Nixon's funeral took place on April 27, 1994—the first for an American president since Lyndon B. Johnson's in 1973, over which Nixon had presided. Eulogists at the Nixon Library ceremony included then-President Bill Clinton, former Secretary of State Henry Kissinger, Senate Minority Leader Bob Dole, California Governor Pete Wilson, and the Reverend Billy Graham. Also in attendance were former Presidents Ford, Carter, Reagan, George H. W. Bush, and their wives.
Richard Nixon rests beside his wife Pat on the grounds of the Nixon Library. He was survived by his two daughters, Tricia and Julie, and four grandchildren. In keeping with his wishes, his funeral was not a full state funeral, though his body did lie in repose in the Nixon Library lobby from April 26 to the morning of the funeral services. Mourners waited in line up to eight hours in chilly, wet weather to pay their respects. At its peak, the line to pass by Nixon's casket was three miles long with an estimated 42,000 people waiting to pay their respects.
John F. Stacks of Time magazine said of Nixon shortly after his death, "An outsize energy and determination drove him on to recover and rebuild after every self-created disaster that he faced. To reclaim a respected place in American public life after his resignation, he kept traveling and thinking and talking to the world's leaders ... and by the time Bill Clinton came to the White House [in 1993], Nixon had virtually cemented his role as an elder statesman. Clinton, whose wife served on the staff of the committee that voted to impeach Nixon, met openly with him and regularly sought his advice." Tom Wicker of The New York Times noted that Nixon had been equalled only by Franklin Roosevelt in being five times nominated on a major party ticket and, quoting Nixon's 1962 farewell speech, wrote, "Richard Nixon's jowly, beard-shadowed face, the ski-jump nose and the widow's peak, the arms upstretched in the V-sign, had been so often pictured and caricatured, his presence had become such a familiar one in the land, he had been so often in the heat of controversy, that it was hard to realize the nation really would not 'have Nixon to kick around anymore'." Ambrose said of the reaction to Nixon's death, "To everyone's amazement, except his, he's our beloved elder statesman."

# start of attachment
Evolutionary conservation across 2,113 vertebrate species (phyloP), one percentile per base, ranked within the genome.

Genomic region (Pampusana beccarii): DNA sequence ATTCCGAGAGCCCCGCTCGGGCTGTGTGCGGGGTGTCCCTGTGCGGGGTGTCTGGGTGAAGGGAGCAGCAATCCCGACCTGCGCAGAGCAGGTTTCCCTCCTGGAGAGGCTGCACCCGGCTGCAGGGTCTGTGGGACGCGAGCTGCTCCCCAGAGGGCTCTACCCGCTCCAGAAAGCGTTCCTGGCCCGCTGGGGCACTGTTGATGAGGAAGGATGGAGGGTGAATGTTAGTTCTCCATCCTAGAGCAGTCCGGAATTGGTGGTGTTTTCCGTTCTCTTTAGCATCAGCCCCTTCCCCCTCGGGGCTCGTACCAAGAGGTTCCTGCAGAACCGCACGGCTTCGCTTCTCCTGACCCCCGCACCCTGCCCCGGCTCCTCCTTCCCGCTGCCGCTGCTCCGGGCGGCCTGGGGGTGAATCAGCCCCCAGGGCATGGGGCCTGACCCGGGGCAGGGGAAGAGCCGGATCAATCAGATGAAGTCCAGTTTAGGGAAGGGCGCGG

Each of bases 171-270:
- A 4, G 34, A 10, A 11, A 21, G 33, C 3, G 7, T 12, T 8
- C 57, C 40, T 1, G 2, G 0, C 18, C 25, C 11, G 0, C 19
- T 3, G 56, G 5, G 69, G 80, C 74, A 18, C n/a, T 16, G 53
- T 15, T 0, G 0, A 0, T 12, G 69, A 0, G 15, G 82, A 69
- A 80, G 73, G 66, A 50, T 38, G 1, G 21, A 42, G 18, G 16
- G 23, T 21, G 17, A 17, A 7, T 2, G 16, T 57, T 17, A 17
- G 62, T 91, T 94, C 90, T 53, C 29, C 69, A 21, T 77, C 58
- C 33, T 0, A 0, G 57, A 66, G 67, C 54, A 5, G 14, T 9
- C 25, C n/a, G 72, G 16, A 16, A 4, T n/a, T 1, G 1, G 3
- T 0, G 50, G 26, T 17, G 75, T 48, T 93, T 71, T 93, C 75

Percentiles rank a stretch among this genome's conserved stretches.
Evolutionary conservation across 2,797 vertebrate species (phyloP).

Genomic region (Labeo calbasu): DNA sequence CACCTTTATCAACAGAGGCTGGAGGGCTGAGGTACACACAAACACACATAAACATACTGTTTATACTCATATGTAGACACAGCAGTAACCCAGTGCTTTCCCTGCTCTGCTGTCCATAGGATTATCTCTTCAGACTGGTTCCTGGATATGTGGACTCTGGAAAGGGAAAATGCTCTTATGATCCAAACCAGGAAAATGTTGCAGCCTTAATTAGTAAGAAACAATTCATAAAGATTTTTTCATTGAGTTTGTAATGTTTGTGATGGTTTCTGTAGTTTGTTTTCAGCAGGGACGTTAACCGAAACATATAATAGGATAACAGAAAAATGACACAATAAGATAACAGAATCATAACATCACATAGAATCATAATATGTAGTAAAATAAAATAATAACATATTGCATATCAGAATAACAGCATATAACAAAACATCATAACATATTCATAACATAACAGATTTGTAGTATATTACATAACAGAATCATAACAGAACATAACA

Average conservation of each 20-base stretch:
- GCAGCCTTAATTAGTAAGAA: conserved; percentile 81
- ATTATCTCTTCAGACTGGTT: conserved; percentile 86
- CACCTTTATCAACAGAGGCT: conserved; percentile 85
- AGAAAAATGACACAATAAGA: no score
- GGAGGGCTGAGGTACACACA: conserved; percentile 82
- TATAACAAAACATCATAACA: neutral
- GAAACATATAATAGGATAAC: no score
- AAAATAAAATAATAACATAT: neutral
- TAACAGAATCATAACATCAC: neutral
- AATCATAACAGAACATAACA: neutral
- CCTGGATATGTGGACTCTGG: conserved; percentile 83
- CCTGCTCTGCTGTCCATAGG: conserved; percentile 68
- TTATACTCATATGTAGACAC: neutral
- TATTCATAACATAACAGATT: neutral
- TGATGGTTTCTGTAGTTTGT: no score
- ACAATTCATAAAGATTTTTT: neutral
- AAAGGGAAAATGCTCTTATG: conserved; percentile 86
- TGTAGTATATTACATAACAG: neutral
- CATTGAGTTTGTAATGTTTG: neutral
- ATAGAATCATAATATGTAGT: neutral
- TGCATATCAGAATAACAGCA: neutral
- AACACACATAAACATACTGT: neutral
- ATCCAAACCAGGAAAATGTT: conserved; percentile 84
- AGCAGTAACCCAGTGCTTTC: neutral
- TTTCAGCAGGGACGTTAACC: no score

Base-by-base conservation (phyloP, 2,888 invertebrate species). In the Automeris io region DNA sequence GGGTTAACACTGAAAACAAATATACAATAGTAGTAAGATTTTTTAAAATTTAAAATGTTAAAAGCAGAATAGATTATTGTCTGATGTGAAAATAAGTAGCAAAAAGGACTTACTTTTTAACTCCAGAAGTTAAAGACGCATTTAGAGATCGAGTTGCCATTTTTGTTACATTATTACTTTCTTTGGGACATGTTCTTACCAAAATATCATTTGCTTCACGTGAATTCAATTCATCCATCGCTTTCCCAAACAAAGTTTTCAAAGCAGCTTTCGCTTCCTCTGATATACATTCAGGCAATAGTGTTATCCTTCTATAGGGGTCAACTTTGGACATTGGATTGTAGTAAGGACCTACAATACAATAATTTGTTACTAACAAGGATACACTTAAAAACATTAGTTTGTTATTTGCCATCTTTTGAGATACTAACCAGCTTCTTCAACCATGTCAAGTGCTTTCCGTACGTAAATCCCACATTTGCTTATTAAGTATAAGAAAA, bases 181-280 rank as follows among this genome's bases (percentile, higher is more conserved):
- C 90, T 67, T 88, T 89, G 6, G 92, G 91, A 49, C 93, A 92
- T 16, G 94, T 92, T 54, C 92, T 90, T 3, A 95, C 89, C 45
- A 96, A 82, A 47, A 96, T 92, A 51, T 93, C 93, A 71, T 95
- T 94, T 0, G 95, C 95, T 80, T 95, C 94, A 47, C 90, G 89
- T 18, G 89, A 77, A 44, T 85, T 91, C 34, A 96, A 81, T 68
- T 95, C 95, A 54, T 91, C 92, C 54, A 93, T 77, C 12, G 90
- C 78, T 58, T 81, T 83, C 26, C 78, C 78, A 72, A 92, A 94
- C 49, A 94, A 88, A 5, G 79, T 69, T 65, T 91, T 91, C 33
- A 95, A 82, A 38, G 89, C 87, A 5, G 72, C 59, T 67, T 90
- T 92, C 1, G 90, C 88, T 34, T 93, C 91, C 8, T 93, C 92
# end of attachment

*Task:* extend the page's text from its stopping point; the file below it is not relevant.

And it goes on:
Upon Nixon's death, almost all of the news coverage mentioned Watergate, but for the most part, the coverage was favorable to the former president. The Dallas Morning News stated, "History ultimately should show that despite his flaws, he was one of our most farsighted chief executives." This offended some; columnist Russell Baker complained of "a group conspiracy to grant him absolution".Cartoonist Jeff Koterba of the Omaha World-Herald depicted History before a blank canvas, his subject Nixon, as America looks on eagerly. The artist urges his audience to sit down; the work will take some time to complete, as "this portrait is a little more complicated than most".